Part 1 - One of Those
Part 2 -
This Small Space
Part 3 -
So Where's This Boat of Yours?
Part 4 - Planking Nightmares
Part 5 -
It's All Downhill from Here
6 - The Routine
7 - Lil magic trick
Part 8 - Daylight for "Pikake"
The boat was outside and I was not in trouble for nearly wrecking
the basement. I still had much to do. I had to Install boxes
of hatches, fittings and nearly 600ft of various sized rope.
Over the next week, I installed everything from hatches to
the many blocks to lift the sails.
The gaff jaws got some leather tacked in place and all the
standing rigging was finished.
||Ready for rigging
Luckily, I raised the sails and ran the running rigging on
a windless day so I could leave it and try different things.
The Hatches took a while to install with all those screws.
There are a million things I had to do to complete the boat
and that included multiple trips to the local marine store for
shackles and odds-n-ends at the last minute.
||Multitude of shackles
My furler system had not arrived, so I just used hanks for
the jib on launch day.
With good weather in the forecast, I never went the way of
launch ceremonies and all that hoopla. I arranged for a couple
of people who helped in the build to come along for the first
||Out the drive for the first time
I hastily placed the name on the back only minutes before
leaving the drive way.
|| “Pikake” Is Hawaiian for a flower
“Pikake” Is Hawaiian for a flower called Jasmine.
Jasmine, my daughter, would hear none of having her name on
the boat, so I had to find a way around this. She thought it
was clever and she did not object.
We piled in the car and headed for the local marina.
||To the launch
As with other Pathfinder
launches, people gathered to ask about it.
|| “Where did you get it?” My now
standard response, “my basement”.
“Where did you get it?” My now standard response,
“my basement”. I guided the trailer back into the
water and she floated off in little water. I hopped aboard to
check the centerboard case pins for leaks. All was well. After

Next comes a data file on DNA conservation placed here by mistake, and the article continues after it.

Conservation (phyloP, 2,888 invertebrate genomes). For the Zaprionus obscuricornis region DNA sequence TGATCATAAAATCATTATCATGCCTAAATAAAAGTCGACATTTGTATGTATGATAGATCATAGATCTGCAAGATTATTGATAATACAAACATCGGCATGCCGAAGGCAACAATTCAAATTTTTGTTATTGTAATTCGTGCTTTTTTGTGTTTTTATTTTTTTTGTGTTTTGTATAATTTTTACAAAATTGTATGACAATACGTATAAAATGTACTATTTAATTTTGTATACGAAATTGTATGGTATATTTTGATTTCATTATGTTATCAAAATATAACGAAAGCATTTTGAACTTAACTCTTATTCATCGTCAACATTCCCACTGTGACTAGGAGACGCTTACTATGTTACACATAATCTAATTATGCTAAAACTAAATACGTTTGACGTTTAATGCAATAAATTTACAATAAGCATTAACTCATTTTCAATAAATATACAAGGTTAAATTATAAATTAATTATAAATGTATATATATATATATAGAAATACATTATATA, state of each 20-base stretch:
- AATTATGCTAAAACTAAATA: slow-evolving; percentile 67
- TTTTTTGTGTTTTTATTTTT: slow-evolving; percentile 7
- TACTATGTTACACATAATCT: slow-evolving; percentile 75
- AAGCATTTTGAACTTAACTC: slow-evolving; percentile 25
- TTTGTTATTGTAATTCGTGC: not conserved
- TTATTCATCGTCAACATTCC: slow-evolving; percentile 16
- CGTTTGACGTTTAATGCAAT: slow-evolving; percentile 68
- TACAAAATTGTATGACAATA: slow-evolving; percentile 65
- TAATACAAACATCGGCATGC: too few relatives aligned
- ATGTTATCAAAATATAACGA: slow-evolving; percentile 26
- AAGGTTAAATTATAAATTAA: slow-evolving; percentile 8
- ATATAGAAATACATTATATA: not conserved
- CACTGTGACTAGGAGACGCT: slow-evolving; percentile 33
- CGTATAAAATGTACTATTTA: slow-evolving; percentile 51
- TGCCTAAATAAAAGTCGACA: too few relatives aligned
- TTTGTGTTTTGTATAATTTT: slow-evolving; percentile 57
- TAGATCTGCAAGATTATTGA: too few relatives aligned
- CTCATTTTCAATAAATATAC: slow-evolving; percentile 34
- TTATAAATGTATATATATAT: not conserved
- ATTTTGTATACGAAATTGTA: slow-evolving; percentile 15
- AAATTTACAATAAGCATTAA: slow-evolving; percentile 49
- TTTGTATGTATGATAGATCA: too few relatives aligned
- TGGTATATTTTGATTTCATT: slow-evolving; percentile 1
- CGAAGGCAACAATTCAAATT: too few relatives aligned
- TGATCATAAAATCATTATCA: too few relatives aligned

some tightening of the shrouds, we were aboard and off. All
four of us went out for her first trial.
||All aboard and off
The wind was gusty, but with all of our soggy bottoms aboard,
Pikake hardly healed.
||She hardly healed
Some tests were done and I made notes on things to adjust,
but this happens when you build from scratch and you like things
certain ways. I did get a little nasty surprise when my port
side stay let go, but the mast never came down (thanks stainless
steel tabernacle). The sails were quickly taken down and we
motored in. The Fault was mine and not the fitting. I noted
during installation that the jaws in this little compression
fitting were not lined up evenly.
I let it pass - big mistake. It was rectified easily and all
the others were checked and tightened. More sailing followed
in the next days and it became clear early on that the Pathfinder
is a very stable sailing platform. Her windward abilities are
certainly comparable to my previous factory sloops and the retractable
centerboard does make a big difference running down wind. I’m
new to this whole raising/lowering of the centerboard racket.
I used to put it down and leave it down. I can’t help
but mention that John Welsford did his homework when he designed
She is not only an elegant looking craft, but she has real sailing
abilities and, yes, she’s a dry boat.
In all , its been eleven months and about 500 hours since I
began this journey to build a boat to call my own. With kind
words from family friends and even strangers, its been worth
every moment. I have a very understanding wife and she knew
how long I’ve wanted to do this (since we dated some twenty
years ago). I can’t thank her enough for the opportunity.
||I’m sailing now with that constant grin
that many other boat builders have - sheer joy!
I’m sailing now with that constant grin that many other
boat builders have - sheer joy!.
||Pretty as the picture
I have not had that feeling when I sailed any of my other
boats, except my first boat, which my Dad and me built.
||Thanks Chuck and Sandra for letting me share
my little story.
Thanks Chuck and Sandra for letting me share my little story.
Thank you John Welsford for a well designed boat.
||Thank you John Welsford for a well designed
plans are available at Duckworks.
If anyone is curious to see, I made a blog of my build for
friends who were away and could not partake first hand.